Criticism

Man of Aran - a Playboy of the Western World?

Man of Aran – a Playboy of the Western World?

People dislike criticism, especially when it comes from family, friends, colleagues or complete strangers!  Let’s face it, we can’t get enough of others telling us how wonderful we are.  If you want someone to listen to you, start with compliments.  If you want them to turn off their ears just begin with a criticism.

In the workplace we need to be able to examine work to find better ways of doing things.  If a mistake has been made we need to find out how to prevent it.  Much workplace conflict arises from well intentioned meetings that begin with criticism, descend into argument and end up with accusations of bullying.

In the business world you need a system for taking the ego out of the criticism.  The focus should be on the systems, the work itself, the communications breakdowns etc.  Jobs fail because of bad systems, but the blame for the failure frequently rounds onto the people involved.

The best approach I have seen to ironing out the ego is the “Critique” rather than the criticism.  A critique focuses first on the positives.  Then it identifies how we can codify the good things and build them into our processes as systems.

Then it moves on to the things that did not go so well.  Again it asks how we can codify so that we avoid repeating errors.

When you begin with the word “critique” the team know that this is system driven, and will not get personal.  Instead of fighting and blaming each other for failures they look at the problem with a positive focus.  They collectively seek to improve things in the future.  Nobody leaves the room feeling bullied or blamed.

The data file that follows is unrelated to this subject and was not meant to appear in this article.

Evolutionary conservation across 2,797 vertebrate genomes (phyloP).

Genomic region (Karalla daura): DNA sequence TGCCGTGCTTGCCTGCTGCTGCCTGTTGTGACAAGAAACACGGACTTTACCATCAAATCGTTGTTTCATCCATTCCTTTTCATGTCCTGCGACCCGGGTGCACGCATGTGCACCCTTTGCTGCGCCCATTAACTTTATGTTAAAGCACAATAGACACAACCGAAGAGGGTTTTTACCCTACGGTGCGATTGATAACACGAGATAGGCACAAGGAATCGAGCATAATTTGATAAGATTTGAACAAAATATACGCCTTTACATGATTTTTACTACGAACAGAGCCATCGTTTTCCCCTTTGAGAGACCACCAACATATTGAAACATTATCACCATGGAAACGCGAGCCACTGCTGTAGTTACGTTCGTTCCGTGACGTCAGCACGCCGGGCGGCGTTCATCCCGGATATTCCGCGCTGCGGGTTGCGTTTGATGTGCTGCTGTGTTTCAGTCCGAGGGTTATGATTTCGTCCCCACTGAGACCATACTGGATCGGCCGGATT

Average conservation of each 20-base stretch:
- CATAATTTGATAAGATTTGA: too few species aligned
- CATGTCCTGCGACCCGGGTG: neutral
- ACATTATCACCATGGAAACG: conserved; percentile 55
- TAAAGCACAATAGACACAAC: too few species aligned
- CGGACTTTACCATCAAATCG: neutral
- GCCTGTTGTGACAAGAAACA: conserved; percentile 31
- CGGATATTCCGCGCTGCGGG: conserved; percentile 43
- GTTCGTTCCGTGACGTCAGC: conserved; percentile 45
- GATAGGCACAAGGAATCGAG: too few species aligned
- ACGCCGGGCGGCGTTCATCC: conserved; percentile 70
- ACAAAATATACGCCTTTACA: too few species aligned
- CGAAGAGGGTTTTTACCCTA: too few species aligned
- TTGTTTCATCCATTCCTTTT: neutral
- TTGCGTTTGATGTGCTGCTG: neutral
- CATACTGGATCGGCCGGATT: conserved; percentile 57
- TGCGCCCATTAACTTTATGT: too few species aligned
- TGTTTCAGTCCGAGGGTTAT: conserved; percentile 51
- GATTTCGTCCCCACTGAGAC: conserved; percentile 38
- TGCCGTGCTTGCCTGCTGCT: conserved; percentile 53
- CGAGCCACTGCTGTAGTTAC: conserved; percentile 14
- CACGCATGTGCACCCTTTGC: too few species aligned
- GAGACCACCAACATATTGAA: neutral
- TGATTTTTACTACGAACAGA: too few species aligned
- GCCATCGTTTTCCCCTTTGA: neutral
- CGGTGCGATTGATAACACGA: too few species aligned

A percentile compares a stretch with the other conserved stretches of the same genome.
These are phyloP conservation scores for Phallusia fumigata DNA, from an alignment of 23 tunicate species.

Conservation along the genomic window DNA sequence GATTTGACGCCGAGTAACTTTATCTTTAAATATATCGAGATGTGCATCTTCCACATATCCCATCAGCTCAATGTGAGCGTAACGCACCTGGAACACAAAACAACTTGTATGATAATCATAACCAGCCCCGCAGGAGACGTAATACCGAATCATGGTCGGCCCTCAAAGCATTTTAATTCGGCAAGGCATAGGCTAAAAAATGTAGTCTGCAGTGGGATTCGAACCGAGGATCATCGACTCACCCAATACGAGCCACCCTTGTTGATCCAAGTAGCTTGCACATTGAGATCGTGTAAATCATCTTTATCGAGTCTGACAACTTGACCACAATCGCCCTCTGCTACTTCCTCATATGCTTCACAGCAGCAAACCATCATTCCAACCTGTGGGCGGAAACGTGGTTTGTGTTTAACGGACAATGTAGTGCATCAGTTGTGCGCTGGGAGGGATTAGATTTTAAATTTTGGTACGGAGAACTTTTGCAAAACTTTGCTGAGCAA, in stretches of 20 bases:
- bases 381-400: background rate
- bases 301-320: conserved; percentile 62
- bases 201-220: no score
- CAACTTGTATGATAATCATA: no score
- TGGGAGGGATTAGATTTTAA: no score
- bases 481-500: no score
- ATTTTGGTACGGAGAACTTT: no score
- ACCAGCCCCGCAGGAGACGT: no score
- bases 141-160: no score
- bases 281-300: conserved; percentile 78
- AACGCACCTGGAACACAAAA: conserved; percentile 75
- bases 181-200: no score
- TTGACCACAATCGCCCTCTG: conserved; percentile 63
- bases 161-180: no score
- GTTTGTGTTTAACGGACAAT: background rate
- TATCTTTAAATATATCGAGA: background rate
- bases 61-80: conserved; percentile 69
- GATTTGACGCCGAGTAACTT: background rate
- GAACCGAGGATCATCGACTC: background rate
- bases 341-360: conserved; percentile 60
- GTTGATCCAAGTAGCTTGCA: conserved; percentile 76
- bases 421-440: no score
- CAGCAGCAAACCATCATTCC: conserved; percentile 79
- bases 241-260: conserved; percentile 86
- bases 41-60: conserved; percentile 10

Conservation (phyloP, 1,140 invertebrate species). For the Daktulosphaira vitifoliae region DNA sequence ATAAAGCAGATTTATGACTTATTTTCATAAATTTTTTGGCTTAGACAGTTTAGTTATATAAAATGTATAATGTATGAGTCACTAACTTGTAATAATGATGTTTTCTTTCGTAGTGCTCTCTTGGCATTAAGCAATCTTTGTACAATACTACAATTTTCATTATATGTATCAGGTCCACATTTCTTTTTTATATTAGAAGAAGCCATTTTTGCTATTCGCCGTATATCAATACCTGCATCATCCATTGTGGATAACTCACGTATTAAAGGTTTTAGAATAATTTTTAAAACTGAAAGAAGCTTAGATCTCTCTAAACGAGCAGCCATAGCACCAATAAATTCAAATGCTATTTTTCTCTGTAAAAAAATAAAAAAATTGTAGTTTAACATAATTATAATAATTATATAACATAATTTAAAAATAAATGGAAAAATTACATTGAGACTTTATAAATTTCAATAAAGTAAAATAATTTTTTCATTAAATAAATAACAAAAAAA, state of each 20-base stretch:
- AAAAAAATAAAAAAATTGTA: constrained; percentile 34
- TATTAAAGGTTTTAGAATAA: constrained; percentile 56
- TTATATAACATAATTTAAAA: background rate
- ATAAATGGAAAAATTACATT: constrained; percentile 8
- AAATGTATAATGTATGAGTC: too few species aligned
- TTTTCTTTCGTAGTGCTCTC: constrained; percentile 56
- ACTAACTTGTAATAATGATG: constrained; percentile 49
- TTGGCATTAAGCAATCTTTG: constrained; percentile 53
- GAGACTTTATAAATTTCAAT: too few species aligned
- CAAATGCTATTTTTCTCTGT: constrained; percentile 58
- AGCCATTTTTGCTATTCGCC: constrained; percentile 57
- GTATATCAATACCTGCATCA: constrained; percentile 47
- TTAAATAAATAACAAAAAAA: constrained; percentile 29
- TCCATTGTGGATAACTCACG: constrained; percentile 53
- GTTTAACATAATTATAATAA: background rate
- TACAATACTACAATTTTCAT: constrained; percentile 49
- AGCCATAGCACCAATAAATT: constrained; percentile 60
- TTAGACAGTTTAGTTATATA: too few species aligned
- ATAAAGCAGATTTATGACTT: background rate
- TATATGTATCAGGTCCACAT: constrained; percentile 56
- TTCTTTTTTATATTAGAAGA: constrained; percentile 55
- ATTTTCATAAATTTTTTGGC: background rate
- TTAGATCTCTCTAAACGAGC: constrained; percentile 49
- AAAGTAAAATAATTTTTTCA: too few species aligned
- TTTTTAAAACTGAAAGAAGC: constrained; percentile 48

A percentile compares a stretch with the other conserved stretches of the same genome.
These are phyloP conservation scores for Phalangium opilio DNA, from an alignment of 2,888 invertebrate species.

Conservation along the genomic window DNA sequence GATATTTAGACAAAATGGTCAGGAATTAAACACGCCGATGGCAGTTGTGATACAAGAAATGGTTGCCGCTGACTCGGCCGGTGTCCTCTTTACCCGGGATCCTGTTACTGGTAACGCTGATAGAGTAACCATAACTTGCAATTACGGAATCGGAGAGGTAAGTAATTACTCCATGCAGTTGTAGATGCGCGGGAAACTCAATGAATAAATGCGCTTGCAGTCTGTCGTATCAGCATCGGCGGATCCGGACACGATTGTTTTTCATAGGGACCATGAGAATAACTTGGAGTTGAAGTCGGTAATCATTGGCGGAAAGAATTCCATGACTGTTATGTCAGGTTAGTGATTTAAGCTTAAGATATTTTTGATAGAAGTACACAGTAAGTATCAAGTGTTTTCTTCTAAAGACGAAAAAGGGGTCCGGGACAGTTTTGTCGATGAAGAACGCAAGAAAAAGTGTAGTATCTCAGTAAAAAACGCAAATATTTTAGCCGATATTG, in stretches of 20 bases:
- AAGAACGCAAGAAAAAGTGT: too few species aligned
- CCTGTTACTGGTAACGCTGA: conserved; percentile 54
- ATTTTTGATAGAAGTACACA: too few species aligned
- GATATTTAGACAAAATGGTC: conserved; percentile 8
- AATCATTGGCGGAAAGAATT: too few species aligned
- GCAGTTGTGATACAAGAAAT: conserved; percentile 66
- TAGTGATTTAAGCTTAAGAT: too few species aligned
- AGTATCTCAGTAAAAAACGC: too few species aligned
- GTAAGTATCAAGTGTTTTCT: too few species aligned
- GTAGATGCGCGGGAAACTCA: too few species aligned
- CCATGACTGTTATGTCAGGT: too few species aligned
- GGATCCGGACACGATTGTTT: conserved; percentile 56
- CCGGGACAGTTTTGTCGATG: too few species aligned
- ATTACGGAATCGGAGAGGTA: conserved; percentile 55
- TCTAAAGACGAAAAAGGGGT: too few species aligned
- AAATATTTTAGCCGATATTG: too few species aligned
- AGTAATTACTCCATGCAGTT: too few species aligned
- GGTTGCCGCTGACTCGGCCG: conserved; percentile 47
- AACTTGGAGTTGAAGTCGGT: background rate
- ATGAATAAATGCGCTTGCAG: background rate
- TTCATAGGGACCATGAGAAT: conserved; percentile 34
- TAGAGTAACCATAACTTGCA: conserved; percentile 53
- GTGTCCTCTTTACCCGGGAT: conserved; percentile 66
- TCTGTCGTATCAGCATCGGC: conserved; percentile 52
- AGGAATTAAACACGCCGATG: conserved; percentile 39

If things are going wrong and you play the blame game then things will get worse.  Every manager should learn the skills of critique.  I recommend “Managerial Grid Model” by Blake and Mouton.

However, if you just want to react against criticism and flip someone off, at least do it with style, as in then example below!

The Curse; by J.M. Synge

To a sister of an enemy of the author’s who disapproved of ‘The Playboy’

Lord, confound this surly sister,
Blight her brow with blotch and blister,
Cramp her larynx, lung, and liver,
In her guts a galling give her.
Let her live to earn her dinners
In Mountjoy with seedy sinners:
Lord, this judgment quickly bring,
And I’m your servant, J. M. Synge.

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